BBC Bitesize - Higher Physics - Refraction of light - Revision 3
A tutorial including problems with solutions on reflection of light rays. of incidence (2) The angle of incidence and the angle of reflection have the same size. Learn about and revise reflection and refraction of waves with GCSE Bitesize Physics. angle of incidence = angle of reflection. For example, if a light ray hits a. What relationship holds between the angle of incidence and the angle of reflection? The relationship between the incident angle and the refraction angle is that.
This peculiarity about the diamond-air boundary plays an important role in the brilliance of a diamond gemstone. Having a small critical angle, light has the tendency to become "trapped" inside of a diamond once it enters.
The Critical Angle
A light ray will typically undergo TIR several times before finally refracting out of the diamond. Because the diamond-air boundary has such a small critical angle due to diamond's large index of refractionmost rays approach the diamond at angles of incidence greater than the critical angle. This gives diamond a tendency to sparkle. The effect can be enhanced by the cutting of a diamond gemstone with a strategically planned shape.
The diagram below depicts the total internal reflection within a diamond gemstone with a strategic and a non-strategic cut. Use the Find the Critical Angle widget below to investigate the effect of the indices of refraction upon the critical angle. Simply enter the index of refraction values; then click the Calculate button to view the result. Use the widget as a practice tool.
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Check Your Understanding 1. Suppose that the angle of incidence of a laser beam in water and heading towards air is adjusted to degrees. Use Snell's law to calculate the angle of refraction? Explain your result or lack of result.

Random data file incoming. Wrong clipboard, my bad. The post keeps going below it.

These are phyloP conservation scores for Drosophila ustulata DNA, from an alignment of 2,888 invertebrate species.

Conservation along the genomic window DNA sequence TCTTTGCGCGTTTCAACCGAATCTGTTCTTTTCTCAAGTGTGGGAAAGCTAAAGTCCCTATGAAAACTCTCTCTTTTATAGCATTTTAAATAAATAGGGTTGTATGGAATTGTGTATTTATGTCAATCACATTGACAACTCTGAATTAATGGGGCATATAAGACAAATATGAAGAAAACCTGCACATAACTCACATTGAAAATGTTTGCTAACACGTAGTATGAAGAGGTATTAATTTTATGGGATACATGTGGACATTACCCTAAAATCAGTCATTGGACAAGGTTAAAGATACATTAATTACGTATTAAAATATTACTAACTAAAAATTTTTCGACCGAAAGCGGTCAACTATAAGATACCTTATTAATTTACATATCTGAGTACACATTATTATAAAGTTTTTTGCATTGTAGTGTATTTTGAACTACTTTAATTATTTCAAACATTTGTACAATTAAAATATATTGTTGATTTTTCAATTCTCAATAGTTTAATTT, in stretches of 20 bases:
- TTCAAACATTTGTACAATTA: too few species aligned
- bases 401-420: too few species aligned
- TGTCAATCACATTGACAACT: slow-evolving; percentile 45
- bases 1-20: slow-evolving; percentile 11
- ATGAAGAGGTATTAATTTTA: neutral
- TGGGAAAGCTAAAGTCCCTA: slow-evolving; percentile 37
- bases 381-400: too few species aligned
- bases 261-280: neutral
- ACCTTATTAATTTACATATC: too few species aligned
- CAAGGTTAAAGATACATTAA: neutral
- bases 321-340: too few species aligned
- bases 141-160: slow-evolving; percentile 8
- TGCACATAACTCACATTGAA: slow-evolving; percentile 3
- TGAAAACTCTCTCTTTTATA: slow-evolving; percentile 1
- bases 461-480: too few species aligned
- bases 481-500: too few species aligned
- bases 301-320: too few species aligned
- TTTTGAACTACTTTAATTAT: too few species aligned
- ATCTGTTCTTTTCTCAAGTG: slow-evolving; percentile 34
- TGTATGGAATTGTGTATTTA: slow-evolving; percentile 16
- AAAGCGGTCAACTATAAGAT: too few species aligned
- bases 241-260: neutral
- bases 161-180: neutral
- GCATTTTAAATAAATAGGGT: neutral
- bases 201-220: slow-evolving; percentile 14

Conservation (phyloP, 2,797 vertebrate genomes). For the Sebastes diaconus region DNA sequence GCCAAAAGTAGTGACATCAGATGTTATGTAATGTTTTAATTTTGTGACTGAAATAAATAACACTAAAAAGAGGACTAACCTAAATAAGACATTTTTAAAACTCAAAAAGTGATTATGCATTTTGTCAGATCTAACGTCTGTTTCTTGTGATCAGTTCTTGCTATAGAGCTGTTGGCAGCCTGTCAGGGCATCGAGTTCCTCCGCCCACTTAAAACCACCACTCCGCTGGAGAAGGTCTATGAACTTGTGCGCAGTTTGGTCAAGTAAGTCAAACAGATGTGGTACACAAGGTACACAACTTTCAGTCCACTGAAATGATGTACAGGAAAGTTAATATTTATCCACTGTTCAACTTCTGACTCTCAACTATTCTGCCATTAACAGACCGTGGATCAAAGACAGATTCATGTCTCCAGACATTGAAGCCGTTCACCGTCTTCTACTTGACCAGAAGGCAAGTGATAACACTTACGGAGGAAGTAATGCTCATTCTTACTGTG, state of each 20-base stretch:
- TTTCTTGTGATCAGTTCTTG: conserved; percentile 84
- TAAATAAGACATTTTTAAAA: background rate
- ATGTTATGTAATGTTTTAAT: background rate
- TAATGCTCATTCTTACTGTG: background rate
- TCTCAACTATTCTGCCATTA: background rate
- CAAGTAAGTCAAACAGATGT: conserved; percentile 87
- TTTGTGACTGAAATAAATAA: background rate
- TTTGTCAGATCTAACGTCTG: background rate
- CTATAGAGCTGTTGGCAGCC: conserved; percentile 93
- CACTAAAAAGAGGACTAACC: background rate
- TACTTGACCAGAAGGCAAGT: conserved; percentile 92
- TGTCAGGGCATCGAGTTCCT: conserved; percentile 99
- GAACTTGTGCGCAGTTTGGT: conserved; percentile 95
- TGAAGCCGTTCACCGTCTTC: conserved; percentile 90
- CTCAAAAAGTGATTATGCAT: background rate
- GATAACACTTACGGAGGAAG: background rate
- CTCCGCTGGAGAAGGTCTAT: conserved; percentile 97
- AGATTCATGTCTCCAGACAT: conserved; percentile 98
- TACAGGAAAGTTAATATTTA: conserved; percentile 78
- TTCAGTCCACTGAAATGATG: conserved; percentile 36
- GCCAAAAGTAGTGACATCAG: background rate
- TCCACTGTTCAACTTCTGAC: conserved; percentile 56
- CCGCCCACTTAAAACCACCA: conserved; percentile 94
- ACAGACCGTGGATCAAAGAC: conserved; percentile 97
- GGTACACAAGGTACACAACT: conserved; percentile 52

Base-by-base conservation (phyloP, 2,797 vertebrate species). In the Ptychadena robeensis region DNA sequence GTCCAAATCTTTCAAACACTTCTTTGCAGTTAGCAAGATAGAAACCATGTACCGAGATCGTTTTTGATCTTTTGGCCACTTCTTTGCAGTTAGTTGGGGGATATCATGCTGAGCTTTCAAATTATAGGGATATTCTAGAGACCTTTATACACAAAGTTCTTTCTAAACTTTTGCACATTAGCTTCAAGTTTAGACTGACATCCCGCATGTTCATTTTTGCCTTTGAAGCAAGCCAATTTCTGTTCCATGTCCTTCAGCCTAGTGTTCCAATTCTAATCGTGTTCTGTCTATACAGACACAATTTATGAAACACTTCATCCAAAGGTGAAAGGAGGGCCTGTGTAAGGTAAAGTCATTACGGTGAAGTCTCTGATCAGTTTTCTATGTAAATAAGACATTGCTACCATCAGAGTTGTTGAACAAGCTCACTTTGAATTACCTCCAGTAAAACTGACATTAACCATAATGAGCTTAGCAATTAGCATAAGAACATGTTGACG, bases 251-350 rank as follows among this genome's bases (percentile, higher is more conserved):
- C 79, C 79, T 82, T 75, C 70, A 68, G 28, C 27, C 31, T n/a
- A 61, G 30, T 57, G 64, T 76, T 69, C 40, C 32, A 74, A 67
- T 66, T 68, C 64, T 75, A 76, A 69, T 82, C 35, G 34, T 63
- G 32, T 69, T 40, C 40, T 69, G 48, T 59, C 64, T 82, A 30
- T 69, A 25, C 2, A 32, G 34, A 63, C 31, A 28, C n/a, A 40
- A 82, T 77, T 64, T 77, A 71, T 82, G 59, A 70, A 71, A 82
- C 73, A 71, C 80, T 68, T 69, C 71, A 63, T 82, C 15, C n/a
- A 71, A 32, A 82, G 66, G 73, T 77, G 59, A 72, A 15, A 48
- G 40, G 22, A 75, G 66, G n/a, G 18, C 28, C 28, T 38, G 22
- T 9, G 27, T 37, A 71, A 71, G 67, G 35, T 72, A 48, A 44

See Answer Good luck! This problem has no solution. The angle of incidence is greater than the critical angle, so TIR occurs. There is no angle of refraction. Aaron Agin is trying to determine the critical angle of the diamond-glass surface. He looks up the index of refraction values of diamond 2.
The reflection and refraction of light
Aaron hits the calculator and throws it own the ground a few times; he then repeats the calculation with the same result. He then utters something strange about the pizza he had slopped on it the evening before and runs out of the library with a disappointed disposition. What is Aaron's problem?
That is, what is the problem with his method of calculating the critical angle? See Answer Poor Aaron! It's not your pizza that's causing the problem; its your inappropriate use of the equation.
The chief and parallel rays meet at the tip of the image. The third ray, the focal ray, is a mirror image of the parallel ray. The focal ray is drawn from the tip of the object through or towards the focal point, reflecting off the mirror parallel to the principal axis. All three rays should meet at the same point. A ray diagram for a concave mirror is shown above. This shows a few different things. For this object, located beyond the center of curvature from the mirror, the image lies between the focal point F and the center of curvature.
The image is inverted compared to the object, and it is also a real image, because the light rays actually pass through the point where the image is located. With a concave mirror, any object beyond C will always have an image that is real, inverted compared to the object, and between F and C.
You can always trade the object and image places that just reverses all the arrows on the ray diagramso any object placed between F and C will have an image that is real, inverted, and beyond C. What happens when the object is between F and the mirror?
You should draw the ray diagram to convince yourself that the image will be behind the mirror, making it a virtual image, and it will be upright compared to the object.